Are Apple's Chinese iPhone plants forcing interns to work?
Apple's association with Foxconn has long been a source of complaint for many. Not least the relatives of the surprisingly high number of suicidal employees who worked there. Away from Apple's ideology and odd Scientology surface-calm, the Chinese end of the production line has been a constant source of negative news.
And there's more, with campaigners claiming that Apple's Chinese factories are employing tens of thousands of students, many of them on forced internships. This news comes on the back of Foxconn chairman - Terry Gou - making promises that the company will improve working conditions after an independent audit found numerous labour law violations at his factories.
However, the Fair Labor Association (FLA) are pointing and coughing loudly at their findings of forced internships, where students are told they won't be graduating unless they spend months working on production lines during holidays.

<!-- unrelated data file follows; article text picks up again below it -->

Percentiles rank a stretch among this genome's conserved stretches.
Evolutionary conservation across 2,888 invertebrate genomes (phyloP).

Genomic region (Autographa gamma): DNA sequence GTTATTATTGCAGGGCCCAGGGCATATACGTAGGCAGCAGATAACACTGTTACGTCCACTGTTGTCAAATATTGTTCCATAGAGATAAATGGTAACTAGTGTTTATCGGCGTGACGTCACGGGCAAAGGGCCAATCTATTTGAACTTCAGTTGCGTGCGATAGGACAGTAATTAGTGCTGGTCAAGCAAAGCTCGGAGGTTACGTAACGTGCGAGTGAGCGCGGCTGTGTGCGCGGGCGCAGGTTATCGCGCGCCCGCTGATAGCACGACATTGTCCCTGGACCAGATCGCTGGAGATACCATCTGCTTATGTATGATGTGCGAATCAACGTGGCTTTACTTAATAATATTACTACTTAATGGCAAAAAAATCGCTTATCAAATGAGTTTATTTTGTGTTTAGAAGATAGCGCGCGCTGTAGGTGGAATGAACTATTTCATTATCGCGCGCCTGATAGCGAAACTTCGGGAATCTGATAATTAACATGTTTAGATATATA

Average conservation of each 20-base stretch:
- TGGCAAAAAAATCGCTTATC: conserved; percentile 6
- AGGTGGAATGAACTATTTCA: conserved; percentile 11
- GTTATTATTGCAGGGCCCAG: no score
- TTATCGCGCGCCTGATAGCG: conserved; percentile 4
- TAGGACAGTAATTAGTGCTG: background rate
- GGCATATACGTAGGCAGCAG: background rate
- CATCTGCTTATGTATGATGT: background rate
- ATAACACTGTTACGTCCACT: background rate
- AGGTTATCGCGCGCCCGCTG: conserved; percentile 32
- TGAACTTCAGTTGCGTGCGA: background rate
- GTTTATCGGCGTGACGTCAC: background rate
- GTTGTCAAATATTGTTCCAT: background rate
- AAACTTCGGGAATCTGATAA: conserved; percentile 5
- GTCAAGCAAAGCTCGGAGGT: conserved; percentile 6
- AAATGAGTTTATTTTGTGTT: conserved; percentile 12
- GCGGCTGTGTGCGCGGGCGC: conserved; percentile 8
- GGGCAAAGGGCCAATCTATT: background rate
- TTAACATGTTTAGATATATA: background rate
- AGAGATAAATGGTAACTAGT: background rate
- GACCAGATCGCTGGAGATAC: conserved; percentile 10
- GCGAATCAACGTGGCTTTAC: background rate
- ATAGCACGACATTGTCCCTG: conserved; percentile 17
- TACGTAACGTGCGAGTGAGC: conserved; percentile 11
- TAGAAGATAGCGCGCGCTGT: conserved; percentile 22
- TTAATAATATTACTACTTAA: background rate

"The gross violation of forced internship was not addressed at all," said Debby Cheng, project officer of Students and Scholars Against Corporate Misbehaviour (Sacom), of the Foxconn audit. "They tried to water down the problem."
It has been reported that students of nursing, languages, music and art are being forced into internships of between three and six months, where they'll work 10-hour days and seven-day weeks. China Daily report that some students have been informed by teachers that they must carry out work "as ordered by the provincial government" and any that refuse would have to drop out. The FLA found that, at one point, Foxconn had 68,000 workers who were interns, and that "interns worked both overtime and night shifts, violations of regulations governing internships".
While Apple's value in the market continues to grow, this is PR poison for the company who are, by association, indulging in practices that going against their baby-boomer, idealistic image.